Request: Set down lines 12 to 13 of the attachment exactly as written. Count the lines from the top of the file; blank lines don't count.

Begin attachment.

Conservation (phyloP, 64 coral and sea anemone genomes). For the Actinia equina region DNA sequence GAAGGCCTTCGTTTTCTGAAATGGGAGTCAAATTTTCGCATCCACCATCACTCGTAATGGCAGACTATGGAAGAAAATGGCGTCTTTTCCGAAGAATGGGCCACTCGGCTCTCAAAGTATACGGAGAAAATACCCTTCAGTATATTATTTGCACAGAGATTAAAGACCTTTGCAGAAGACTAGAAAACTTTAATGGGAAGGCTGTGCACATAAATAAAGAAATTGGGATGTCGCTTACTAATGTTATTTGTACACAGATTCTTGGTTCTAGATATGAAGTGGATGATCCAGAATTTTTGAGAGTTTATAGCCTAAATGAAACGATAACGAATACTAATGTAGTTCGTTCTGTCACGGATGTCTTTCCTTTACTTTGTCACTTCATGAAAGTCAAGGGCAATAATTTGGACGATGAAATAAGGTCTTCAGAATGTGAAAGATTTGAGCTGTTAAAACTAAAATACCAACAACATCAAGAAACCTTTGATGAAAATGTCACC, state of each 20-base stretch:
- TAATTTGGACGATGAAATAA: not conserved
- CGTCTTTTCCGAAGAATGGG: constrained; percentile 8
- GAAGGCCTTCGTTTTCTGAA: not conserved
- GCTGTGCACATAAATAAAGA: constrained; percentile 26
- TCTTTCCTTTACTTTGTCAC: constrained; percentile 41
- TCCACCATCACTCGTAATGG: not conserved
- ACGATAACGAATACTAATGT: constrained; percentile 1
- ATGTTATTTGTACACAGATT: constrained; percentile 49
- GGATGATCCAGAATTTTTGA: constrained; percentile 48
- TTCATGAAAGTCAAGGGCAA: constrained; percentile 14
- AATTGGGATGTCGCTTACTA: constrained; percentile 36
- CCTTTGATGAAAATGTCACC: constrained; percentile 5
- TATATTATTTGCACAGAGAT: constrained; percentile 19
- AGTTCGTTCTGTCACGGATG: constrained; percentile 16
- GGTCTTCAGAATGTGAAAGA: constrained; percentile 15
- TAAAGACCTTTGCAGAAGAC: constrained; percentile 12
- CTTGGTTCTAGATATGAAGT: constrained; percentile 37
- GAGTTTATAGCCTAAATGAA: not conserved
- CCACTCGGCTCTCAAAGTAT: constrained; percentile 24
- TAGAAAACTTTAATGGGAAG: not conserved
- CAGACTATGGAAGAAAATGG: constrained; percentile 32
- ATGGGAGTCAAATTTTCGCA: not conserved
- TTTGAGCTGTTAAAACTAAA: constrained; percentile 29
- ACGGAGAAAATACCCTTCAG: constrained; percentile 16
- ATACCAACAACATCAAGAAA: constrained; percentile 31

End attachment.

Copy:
- AATTGGGATGTCGCTTACTA: constrained; percentile 36
- CCTTTGATGAAAATGTCACC: constrained; percentile 5